For most fans, the playoff chase is over. Being five games behind the Cubs prior to Tuesday’s action and the team playing some pretty uninspired baseball over the weekend, it’s hard not to blame people for being indifferent to whatever lineup trots out these final days of the 2019 season. Even still, when manager Gabe Kapler puts ink to card, there are still surprises. Take Tuesday night!
You can pretty much guess some of the responses.
Oh, we giving up giving up. Got it!— Ben (@holroyd42) September 17, 2019
Pirela in stead of Haseley and Sean in place of Franco, ugh.— Gerardo Landaverde (@gerardolndvrd) September 17, 2019
The consensus was one of disgust and indifference. Many people more or less gave up on watching the game at all. After all, who could blame them?
However, there had to be reasons. After all, Kapler has been steadfast in his belief in individual matchups and putting players in position to succeed. With this in mind, without looking at any results of the game, let’s look at some reasons why Kapler decided on this lineup in the first place.
Who are they facing?
With Dallas Keuchel on the hill, the team would be seeing a lefty that relies on changeups and cutters. He hasn’t changed his profile and heat map a great deal from what he has done in the past, preferring to hit spots low and just outside the zone.
As stated before, Keuchel doesn’t throw a whole lot of stuff that doesn’t move.
So, if the team is going to succeed against a pitcher like this, they’ll have to have batters that have had success with those types of pitches, especially those who are right handed. Coming into Tuesday’s game, Keuchel in 2019 has eaten lefty hitters alive to the tune of a .141/.214/.313 line. Right handed hitters have been better (.281/.354/.424), so it makes sense to have as many righty hitters as possible. So the first part of the strategy is obvious: unless you are Bryce Harper, if you hit left handed, you aren’t facing Keuchel to start the game.
Jose Pirela over Adam Haseley in left field
One of the first complaints was that Haseley should be playing every day, especially with the season more or less lost. At some point, we have to see if Haseley can hit lefties with any consistency, especially those like Keuchel who still have flashes of being an elite pitcher. However, looking at it from Kapler’s point of view, he’s still trying to win games. Haseley’s line of .220/.304/.268 proves that thus far, he cannot drive the ball against lefties. It makes sense to start someone else over him if a) a lefty is on the mound, and b) you’re still trying to win games.
Starting Pirela, though, is interesting. Having lost Corey Dickerson for the remainder of the season hurts the team’s offense badly, so choices are limited. Pirela has had nine at bats prior to Tuesday, so we have to look for evidence in previous years to see why he was given the nod over someone else.
In 2018, Pirela received 473 plate appearances with San Diego, so that gives us a big sample size to look at. Pitchers pounded him in the exact same spots that Keuchel likes to hit with his stuff, only he didn’t really do much with it.
This is probably where most people had a problem with. It’s not like Pirela was all that great against lefties. Sure, his 2018 split against LHP looks ok-ish (.260/.327/.397), but as we see, when he actually had to face a pitcher like Keuchel, he couldn’t do much. So, let’s move to the next decision.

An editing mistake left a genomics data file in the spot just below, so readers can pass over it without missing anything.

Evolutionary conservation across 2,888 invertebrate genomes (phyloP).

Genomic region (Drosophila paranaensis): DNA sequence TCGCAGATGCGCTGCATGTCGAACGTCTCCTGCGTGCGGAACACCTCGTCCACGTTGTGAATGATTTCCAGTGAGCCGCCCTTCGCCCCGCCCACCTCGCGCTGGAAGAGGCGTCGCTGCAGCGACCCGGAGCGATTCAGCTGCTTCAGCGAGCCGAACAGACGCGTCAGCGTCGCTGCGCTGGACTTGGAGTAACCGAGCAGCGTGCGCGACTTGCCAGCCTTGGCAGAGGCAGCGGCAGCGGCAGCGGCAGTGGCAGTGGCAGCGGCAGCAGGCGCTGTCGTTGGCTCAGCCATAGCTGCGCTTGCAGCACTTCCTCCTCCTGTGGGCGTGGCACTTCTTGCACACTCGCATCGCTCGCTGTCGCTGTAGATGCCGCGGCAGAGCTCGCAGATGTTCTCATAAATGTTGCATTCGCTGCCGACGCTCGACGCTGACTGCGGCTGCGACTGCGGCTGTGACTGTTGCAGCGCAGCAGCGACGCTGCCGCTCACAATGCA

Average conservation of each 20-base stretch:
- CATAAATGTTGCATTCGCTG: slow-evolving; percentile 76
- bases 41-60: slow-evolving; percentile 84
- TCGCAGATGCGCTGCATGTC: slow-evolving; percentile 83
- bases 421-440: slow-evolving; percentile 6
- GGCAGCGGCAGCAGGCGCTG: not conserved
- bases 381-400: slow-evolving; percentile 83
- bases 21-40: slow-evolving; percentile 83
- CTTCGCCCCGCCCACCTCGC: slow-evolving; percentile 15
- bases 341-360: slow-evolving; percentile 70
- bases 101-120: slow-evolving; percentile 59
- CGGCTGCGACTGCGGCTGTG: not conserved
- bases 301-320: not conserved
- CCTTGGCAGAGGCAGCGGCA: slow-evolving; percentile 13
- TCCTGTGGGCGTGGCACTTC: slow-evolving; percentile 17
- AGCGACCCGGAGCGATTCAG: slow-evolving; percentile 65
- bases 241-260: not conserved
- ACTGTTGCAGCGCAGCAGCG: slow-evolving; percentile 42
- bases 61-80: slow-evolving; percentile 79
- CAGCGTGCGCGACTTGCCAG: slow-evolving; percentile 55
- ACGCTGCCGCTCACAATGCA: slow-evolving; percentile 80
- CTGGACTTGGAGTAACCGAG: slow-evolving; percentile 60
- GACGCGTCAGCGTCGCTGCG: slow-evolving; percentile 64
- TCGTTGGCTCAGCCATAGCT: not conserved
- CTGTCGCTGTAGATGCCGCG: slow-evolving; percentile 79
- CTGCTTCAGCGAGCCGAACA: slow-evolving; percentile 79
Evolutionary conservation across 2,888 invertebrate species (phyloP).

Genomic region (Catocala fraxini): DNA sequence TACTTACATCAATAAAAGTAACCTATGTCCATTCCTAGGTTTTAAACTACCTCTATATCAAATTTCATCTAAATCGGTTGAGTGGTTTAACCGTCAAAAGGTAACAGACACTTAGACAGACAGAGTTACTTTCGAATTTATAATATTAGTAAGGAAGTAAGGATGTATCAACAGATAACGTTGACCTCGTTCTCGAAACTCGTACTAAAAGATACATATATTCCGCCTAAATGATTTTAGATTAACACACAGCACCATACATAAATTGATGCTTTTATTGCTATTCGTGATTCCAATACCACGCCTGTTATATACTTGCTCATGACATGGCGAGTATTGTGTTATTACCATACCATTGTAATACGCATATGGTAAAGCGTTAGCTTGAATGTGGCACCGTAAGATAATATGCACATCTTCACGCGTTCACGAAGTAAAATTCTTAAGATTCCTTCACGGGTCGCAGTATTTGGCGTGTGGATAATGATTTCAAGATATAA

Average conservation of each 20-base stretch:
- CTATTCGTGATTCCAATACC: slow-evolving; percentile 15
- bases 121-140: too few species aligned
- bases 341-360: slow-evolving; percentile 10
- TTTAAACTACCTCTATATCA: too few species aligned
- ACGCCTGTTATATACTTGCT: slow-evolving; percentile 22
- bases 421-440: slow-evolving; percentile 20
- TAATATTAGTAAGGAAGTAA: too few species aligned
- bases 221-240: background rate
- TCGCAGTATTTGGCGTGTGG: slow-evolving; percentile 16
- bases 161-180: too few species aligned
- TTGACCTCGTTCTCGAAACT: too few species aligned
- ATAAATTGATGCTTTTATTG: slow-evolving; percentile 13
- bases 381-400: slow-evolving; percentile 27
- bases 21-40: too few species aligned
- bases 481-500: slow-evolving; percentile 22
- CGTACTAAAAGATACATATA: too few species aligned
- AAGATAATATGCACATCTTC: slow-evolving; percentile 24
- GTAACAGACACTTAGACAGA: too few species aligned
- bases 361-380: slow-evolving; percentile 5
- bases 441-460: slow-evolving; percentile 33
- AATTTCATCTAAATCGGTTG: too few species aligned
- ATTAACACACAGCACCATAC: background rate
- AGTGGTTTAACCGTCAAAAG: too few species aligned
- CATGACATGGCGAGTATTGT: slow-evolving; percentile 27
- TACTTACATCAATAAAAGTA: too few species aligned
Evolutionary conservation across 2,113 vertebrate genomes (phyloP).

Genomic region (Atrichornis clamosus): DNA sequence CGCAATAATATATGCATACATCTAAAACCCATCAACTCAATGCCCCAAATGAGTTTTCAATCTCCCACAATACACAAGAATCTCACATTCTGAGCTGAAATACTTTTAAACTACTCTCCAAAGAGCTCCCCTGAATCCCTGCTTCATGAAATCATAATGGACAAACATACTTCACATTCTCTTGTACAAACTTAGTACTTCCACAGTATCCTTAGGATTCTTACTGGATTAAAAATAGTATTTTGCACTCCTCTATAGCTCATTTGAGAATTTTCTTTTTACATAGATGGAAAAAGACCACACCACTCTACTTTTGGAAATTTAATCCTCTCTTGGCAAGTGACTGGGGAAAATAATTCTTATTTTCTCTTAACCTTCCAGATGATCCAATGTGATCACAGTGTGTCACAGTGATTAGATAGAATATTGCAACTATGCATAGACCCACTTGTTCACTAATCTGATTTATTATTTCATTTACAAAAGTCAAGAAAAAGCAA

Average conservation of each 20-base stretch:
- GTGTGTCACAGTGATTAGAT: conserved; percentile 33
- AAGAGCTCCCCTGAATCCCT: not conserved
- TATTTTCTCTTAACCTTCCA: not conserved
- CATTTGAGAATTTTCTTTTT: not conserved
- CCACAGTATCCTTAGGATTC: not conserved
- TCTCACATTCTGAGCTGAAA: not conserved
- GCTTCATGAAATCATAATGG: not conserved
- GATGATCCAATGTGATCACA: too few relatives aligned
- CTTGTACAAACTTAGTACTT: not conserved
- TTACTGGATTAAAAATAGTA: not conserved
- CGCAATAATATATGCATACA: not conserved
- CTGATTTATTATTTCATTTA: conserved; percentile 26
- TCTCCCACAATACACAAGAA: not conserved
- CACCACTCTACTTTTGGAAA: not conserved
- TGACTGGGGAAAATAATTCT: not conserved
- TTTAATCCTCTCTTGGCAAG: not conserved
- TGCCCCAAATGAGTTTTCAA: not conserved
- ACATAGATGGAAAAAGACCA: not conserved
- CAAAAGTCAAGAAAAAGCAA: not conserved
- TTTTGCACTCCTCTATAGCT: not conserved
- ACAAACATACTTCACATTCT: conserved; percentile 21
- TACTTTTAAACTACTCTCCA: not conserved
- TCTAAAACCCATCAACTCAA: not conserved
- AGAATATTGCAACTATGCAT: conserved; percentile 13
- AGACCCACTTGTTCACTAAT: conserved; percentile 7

Sean Rodriguez over Maikel Franco at third base
We’ve heard all year how Rodriguez hits lefties well, so this one probably makes sense on the surface. Then you go below the surface and make the “ehhhhhhhhhhh” face. This year, his splits are:
- vs. RHP: .205/.304/.359
- vs. LHP: .226/.324/.403
Yeah, it’s not like he’s destroying them, at least not enough to make him the default third baseman against lefties. The problem is that with Dickerson going down, Scott Kingery will be needed in centerfield often, so we’ll probably see a lot more of this moving forward. Why not put Maikel there? His numbers against lefties this year haven’t been bad this year, slightly better than Rodriguez (.237/.318/.433). Well.....
This is what Franco has done against lefties and their sinkers, cutters and changeups, the very arsenal Keuchel has relied on, and what the damage he’s done against them
That’s why Franco sat.
When facing a lefty who has pitches like what Keuchel throws, Franco has been pretty bad with the bat. It suddenly makes a little more sense. Even though Rodriguez doesn’t inspire much confidence, he is probably a better option than Franco.
It’s not like Franco’s defense is something to get worked up over, either. He’s still a below average fielder (career -2.4 UZR/150 at third), so he cannot even use that as a reason to be in the lineup. Put it all together and you begin to see why Rodriguez got the nod.
Listen, I know at first blush, it seems like Kapler is toying with all of us. No one really wants to watch Jose Pirela in the middle of a playoff race, especially when someone like Haseley is the future and will mean a lot more to the team that Pirela ever will. Yet we cannot fault Kapler for trying everything he can to continue to win. If it means making unpopular decisions, so be it. He’s trying to make the playoffs, not win popularity contests. These reasons might be a few of the ones powering the decisions, which doesn’t include some of the advanced stuff the team is sitting on. Based on this evidence, it made more sense to start Pirela and Rodriguez this game against Keuchel than Haseley and/or Franco. There are reasons for what is done in the manager’s office. Sometimes they work, sometimes they don’t. And what do you know?